While the games have potential benefits, they also need to overcome various obstacles. There is a gender gap in the gaming industry. "The majority of gamers are now males so if vendors want to use these applications in classrooms, they need to develop more games that appeal to females," Joe Meenaghan, president of the Game Institute, which helps programmers build video games, told TechNewsWorld.
Another significant barrier is that many teachers do not view video games as having any educational value. A generation gap is part of the problem.
"The average gamer is about 30 and the average teacher is 46, so there is a disconnect between how students and teachers view video games," Learning Research Institute's Simpson told TechNewsWorld. Her company has developed workshops that provide teachers with insight into the needs of today's digital learners, help them understand the benefits of video games, and develop lesson plans that feature them.
Funding is an issue. Schools are often in a predicament of having to decide if they can buy textbooks or give teachers raises. Consequently, most have been unwilling to invest in video games and video game training.
This has had a ripple effect on the design of educational video games. Building video games is a time consuming expensive proposition, made even more difficult because gamers often want to work with the computer industry's latest bells and whistles. With a dearth of customers, few companies have taken on this challenge, and the dearth of competition has lead to delivery of some lackluster games.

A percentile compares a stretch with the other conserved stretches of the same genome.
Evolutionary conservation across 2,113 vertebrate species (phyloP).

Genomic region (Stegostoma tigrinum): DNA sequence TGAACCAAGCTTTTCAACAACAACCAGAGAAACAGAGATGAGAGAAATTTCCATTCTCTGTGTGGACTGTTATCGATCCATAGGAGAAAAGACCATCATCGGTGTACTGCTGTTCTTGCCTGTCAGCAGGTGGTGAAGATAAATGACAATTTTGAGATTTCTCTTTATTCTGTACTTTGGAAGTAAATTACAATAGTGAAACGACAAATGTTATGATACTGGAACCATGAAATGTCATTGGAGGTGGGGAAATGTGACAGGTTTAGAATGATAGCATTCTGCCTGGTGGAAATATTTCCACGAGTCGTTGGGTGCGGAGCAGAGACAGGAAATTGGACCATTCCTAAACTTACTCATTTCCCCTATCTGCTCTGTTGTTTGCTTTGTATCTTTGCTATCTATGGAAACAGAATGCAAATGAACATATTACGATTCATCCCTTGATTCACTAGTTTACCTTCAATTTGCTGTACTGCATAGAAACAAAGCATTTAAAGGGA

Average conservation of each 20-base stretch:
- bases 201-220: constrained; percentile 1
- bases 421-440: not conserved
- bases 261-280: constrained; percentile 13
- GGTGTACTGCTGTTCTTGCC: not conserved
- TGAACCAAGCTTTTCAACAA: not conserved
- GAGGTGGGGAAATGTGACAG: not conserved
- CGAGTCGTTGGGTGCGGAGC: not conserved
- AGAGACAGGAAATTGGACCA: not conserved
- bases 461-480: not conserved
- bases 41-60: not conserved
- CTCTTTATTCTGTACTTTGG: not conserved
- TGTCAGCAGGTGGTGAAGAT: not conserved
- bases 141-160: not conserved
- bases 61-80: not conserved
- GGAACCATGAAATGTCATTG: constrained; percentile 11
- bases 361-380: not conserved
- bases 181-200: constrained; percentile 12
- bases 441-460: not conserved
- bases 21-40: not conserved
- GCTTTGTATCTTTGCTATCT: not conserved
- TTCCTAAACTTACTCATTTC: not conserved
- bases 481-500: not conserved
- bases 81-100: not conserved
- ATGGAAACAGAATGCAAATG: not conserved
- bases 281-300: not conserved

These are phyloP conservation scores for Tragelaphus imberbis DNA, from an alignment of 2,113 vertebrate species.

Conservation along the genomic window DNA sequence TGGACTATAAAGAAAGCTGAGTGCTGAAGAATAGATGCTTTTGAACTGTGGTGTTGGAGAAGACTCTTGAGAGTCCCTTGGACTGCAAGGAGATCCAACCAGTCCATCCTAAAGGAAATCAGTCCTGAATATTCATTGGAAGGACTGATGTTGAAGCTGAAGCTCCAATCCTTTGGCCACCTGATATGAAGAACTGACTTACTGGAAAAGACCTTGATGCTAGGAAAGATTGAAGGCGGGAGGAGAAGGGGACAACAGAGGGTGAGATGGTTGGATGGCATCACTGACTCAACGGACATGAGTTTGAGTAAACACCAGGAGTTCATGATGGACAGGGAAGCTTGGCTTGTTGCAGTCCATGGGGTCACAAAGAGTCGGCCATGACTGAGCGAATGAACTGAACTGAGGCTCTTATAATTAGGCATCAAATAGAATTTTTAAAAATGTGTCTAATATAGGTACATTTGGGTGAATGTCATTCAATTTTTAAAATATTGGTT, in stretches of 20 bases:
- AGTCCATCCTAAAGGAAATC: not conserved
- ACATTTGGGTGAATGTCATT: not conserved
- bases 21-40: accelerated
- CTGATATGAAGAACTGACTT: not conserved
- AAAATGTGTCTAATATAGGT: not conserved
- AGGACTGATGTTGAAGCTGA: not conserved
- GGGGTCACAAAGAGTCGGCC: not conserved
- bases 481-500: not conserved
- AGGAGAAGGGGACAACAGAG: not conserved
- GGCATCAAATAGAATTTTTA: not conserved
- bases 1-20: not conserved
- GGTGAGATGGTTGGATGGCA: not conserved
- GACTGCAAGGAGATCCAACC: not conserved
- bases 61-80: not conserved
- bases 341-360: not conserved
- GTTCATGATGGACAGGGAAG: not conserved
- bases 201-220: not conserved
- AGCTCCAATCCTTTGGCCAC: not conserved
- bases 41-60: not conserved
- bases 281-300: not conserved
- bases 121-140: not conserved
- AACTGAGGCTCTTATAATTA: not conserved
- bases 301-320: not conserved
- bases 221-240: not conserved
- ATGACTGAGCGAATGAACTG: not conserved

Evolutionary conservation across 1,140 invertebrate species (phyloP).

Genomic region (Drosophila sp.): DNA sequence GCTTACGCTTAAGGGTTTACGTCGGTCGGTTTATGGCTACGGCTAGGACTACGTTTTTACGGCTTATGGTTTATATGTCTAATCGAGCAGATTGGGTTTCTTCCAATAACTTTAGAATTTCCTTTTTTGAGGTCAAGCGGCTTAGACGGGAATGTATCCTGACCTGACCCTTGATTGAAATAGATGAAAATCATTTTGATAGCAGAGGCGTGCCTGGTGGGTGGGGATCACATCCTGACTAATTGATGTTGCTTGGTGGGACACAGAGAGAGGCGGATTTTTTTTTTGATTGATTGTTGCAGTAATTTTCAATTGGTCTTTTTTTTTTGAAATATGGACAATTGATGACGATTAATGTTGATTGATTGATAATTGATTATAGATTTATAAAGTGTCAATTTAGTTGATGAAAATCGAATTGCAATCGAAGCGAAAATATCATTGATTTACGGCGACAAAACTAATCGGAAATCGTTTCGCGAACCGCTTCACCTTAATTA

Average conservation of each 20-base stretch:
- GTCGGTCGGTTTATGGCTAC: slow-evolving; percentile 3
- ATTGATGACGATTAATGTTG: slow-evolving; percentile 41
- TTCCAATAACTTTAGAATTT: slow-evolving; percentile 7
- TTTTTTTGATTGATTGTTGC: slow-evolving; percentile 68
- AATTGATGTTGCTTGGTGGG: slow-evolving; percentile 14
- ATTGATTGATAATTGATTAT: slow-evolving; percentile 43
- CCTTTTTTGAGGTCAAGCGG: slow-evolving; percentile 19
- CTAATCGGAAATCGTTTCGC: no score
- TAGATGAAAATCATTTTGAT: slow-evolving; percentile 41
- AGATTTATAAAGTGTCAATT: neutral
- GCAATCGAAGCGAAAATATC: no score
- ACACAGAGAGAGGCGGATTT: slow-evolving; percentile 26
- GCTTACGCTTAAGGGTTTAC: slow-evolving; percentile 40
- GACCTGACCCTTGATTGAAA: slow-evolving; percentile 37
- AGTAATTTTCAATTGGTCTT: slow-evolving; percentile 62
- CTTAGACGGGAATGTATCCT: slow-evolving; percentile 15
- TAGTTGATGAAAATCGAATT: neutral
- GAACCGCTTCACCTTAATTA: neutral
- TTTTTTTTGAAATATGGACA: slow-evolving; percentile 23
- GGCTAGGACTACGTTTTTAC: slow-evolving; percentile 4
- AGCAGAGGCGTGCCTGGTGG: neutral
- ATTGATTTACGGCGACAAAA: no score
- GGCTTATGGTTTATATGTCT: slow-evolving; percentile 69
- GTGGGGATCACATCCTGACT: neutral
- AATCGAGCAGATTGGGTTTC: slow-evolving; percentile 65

Help is coming from a few places. The John D. and Catherine T. MacArthur Foundation pledged $50 million (that is being given out in $2 million per year increments) in research grants to study the influence of computer games and other digital media on student learning. The Federation of American Scientists has called for more studies that examine how video games can be used in education.
There will be more use of it in the coming years. "The students are ready for educational video games but the educators are not," concluded Games2Train's Prensky. "That outlook will change slowly, and games will play a significant role in the classroom."